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We live in a strange time. One of the best pieces of evidence for that is on Steam, where the top-selling game is Halo. Microsoft’s Halo: The Master Chief Collection launches (in part) today on PC. It’s $40 on Steam, but it’s also included in the $5-per-monthXbox Game Pass for PC service.
Halo topping a PC sales chart is bizarre for a handful of reasons. The Master Chief Collection is quite old at this point. It debuted for Xbox One in 2014. And it had a poor reputation due to a number of horrendous technical issues. But, of course, the strangest aspect is that Halo was famously not a PC game — and certainly not a PC game on Steam.
Halo: Spartan Assault brings the excitement of Halo combat to Steam for the very first time. Battle your way through 30 action-packed missions against the Covenant as you explore the origin of the Spartan Ops program featured in Halo 4.
- Halo Infinite is already listed on Steam, and will be available through Game Pass on day one. Microsoft sure as heck isn’t being picky about how you buy and play the game, as long as you do so.
- PC Settings/Optimizations: Halo: The Master Chief Collection is now optimized for PC and looking better than ever at up to 4k UHD and at 60+ FPS. Many games in the collection will include other setting options like customizable mouse and keyboard support, ultrawide support, FOV customization, and more.
Halo: The Master Chief Collection includes Halo: Combat Evolved Anniversary, Halo 2: Anniversary, Halo 3, Halo 3: ODST, Halo 4, and Halo: Reach. For now, only Reach is launching on PC. The rest are coming in later waves.
Microsoft has also spent years fixing those aforementioned technical problems. And it has largely succeeded at resuscitating the collection on console.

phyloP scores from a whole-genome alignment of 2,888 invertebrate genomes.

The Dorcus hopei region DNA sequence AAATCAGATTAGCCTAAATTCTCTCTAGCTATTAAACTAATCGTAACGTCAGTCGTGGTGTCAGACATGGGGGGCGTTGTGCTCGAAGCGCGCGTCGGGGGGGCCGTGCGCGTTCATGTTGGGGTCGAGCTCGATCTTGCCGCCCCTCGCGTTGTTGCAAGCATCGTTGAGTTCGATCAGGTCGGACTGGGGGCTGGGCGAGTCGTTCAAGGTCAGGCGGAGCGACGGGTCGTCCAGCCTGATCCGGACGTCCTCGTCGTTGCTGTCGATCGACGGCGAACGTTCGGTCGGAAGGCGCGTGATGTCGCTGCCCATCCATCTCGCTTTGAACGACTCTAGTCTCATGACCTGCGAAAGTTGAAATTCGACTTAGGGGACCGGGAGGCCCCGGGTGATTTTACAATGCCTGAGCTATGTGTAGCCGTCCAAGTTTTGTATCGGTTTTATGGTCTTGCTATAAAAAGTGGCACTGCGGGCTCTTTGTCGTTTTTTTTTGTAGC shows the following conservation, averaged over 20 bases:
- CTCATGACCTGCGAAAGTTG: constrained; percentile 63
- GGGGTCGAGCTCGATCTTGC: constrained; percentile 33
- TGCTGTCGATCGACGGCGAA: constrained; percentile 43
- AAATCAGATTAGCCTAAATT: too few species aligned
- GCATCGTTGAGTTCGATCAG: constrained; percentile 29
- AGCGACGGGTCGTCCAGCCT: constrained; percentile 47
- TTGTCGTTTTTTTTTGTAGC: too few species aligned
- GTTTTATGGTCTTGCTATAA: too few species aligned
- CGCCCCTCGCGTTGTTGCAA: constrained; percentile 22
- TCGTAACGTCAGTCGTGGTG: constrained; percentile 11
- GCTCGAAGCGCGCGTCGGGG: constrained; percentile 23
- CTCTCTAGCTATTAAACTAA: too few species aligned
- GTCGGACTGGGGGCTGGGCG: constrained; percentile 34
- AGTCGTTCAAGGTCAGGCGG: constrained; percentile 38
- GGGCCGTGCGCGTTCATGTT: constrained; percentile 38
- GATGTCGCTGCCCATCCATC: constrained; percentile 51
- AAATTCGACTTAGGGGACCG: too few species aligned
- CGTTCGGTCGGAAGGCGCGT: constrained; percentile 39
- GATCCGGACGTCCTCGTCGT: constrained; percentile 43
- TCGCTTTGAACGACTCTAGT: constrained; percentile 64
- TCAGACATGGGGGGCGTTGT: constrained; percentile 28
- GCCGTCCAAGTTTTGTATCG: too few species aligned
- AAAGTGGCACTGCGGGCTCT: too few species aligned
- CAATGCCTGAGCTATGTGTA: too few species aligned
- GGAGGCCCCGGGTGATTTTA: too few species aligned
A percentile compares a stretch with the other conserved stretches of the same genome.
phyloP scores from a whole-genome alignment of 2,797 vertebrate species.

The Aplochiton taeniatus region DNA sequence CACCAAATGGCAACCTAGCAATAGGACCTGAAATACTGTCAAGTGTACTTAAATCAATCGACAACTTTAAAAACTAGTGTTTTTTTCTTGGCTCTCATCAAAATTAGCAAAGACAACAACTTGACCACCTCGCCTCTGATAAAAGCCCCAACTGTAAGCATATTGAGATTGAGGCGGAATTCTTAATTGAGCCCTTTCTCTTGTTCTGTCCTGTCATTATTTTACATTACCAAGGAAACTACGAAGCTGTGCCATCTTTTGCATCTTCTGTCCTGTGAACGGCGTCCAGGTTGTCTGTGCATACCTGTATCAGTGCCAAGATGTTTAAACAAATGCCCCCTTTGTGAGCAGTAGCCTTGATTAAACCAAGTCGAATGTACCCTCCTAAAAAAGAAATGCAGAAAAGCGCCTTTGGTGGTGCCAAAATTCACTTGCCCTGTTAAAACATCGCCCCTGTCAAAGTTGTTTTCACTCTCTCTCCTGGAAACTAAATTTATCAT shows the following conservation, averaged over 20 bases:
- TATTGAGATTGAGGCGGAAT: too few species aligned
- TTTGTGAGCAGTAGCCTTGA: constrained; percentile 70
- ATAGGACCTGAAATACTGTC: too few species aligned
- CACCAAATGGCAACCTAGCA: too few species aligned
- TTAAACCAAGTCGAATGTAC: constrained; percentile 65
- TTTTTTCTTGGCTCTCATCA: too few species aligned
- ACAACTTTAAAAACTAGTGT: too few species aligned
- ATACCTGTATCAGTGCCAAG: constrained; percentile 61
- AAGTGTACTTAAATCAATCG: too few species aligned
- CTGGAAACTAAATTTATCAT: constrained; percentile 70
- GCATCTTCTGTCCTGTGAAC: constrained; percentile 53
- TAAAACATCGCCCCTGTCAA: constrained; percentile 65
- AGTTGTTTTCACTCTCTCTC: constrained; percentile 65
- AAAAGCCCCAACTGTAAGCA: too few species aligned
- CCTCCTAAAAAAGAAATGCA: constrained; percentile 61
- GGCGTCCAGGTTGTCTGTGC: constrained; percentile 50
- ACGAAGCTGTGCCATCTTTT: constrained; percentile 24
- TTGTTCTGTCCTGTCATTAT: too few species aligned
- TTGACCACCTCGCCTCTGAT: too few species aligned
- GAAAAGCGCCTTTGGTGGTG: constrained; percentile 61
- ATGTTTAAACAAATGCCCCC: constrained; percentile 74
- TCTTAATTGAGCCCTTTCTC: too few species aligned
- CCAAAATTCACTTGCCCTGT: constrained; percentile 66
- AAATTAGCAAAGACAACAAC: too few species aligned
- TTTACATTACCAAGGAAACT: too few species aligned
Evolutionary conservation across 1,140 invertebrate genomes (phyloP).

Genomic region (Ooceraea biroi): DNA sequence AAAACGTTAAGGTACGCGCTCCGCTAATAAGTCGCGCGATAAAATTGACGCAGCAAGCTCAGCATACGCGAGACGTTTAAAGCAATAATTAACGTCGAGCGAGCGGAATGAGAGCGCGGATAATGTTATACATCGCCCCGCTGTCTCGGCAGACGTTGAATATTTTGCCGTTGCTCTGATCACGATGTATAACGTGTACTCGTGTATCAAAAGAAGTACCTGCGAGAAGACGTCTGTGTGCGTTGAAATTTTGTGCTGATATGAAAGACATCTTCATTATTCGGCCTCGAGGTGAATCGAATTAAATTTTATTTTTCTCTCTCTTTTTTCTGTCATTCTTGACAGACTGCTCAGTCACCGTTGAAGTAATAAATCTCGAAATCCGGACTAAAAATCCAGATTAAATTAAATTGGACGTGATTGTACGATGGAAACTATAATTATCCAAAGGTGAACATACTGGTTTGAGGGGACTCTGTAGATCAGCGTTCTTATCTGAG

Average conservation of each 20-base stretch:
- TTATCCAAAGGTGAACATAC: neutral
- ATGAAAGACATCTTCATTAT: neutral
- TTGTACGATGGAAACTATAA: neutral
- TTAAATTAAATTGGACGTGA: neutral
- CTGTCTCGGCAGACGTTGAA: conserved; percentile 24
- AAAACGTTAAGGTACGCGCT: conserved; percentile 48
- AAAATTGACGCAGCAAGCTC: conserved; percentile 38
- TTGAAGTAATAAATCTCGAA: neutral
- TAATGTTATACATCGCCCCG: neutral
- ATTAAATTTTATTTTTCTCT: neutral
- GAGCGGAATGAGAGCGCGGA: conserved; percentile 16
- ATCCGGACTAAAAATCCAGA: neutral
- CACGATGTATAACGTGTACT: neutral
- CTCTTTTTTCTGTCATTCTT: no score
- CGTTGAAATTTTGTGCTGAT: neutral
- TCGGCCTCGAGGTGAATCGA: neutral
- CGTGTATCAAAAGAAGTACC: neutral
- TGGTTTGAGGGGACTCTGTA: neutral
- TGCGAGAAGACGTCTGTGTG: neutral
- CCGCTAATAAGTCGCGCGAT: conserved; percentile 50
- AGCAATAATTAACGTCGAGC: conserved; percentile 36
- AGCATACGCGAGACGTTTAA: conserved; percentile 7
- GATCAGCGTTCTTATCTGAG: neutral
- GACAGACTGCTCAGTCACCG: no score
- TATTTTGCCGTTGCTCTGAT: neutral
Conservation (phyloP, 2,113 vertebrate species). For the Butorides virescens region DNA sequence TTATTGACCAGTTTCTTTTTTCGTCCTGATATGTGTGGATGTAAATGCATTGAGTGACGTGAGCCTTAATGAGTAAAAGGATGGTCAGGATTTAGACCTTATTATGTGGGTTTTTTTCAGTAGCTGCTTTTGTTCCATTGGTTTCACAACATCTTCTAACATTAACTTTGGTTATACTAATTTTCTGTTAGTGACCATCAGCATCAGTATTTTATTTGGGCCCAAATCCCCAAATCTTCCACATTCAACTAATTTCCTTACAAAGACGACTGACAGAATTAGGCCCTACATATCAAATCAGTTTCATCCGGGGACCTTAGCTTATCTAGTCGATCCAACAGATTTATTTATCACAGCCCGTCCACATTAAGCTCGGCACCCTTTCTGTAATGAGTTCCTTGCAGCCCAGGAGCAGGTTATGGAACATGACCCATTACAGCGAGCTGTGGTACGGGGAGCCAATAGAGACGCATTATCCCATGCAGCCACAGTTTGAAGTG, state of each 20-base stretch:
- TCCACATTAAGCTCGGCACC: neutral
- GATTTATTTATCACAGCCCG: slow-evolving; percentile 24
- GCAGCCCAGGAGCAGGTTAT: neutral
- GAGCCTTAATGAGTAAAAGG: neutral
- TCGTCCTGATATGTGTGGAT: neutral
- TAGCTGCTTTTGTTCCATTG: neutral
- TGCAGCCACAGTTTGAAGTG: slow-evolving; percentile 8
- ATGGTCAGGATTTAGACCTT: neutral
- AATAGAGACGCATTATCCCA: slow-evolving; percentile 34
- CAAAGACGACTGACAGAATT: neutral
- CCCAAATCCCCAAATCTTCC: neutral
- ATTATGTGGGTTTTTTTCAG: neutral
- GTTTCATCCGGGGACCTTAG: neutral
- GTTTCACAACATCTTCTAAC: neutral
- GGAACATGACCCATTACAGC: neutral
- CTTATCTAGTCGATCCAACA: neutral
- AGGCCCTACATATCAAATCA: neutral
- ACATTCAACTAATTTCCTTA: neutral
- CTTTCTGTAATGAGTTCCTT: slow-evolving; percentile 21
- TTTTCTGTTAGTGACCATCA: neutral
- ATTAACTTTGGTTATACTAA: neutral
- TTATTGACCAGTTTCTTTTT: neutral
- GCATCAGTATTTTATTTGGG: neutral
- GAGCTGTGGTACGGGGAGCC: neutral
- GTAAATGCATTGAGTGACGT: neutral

Now, Halo is finally on PC — although this isn’t completely new. Halo: Combat Evolved and Halo 2 both eventually hit Windows years after their Xbox releases. But both of those games were part of the Games For Windows Live service, which is now long dead.
Halo is finally on Steam
But while Halo and Halo 2 were both previously on PC, they never launched on Steam. Both of those games launched on Windows before Steam was the behemoth that it is today.
And after all these years, if the demand for Halo on PC has waned, it’s not showing on the sales chart. Instead, the game is outselling the likes of PlayerUnknown’s Battlegrounds and Monster Hunter: World despite both of those games having a 50% discount at the moment.
The game’s sales performance on Steam is especially impressive. It is topping the charts in anticipation of its unlock at 10 a.m. Pacific time (1 p.m. Eastern) today. But PC players don’t have to purchase the game outright to play it. They could, instead, get it as part of the Xbox Game Pass service. And while that is normally $10 per month, Microsoft is having a deal where it’s only $1 for three months. At the risk of sounding like a Microsoft hype man: that’s a good deal.
And Microsoft’s goal is absolutely to get people to subscribe to its Game Pass service. In a pre-E3 internal memo that a source passed along to GamesBeat, Xbox boss Phil Spencer — unsurprisingly — told his teams that the focus for Microsoft is all about the subscription service.
Halo Steam Workshop
But the good news for the Xbox division is that it’s a win whether people subscribe to Game Pass or buy Halo on Steam. This is the subscription strategy playing out exactly as Spencer wants it to.
The idea is that launches like Halo on PC are going to have a network effect. A couple of people in a Discord are going to start playing it because they have a subscription to Game Pass. And then that may encourage other people in the Discord to pick the game up. At that point, these incoming players can either buy the game on Steam or hop into the Game Pass ecosystem.
When Microsoft says that Xbox Game Pass subscribers buy more games, that’s likely the network effect. Players are getting online and forming tighter bonds with their friends. So when that group moves on to a new game, Game Pass members are going along with them even if that means purchasing games outside of the service.
Now, Halo is on PC and playing its part to help Microsoft win over gaming fans wherever they are. Even if that’s Steam.
Halo Steam Artwork
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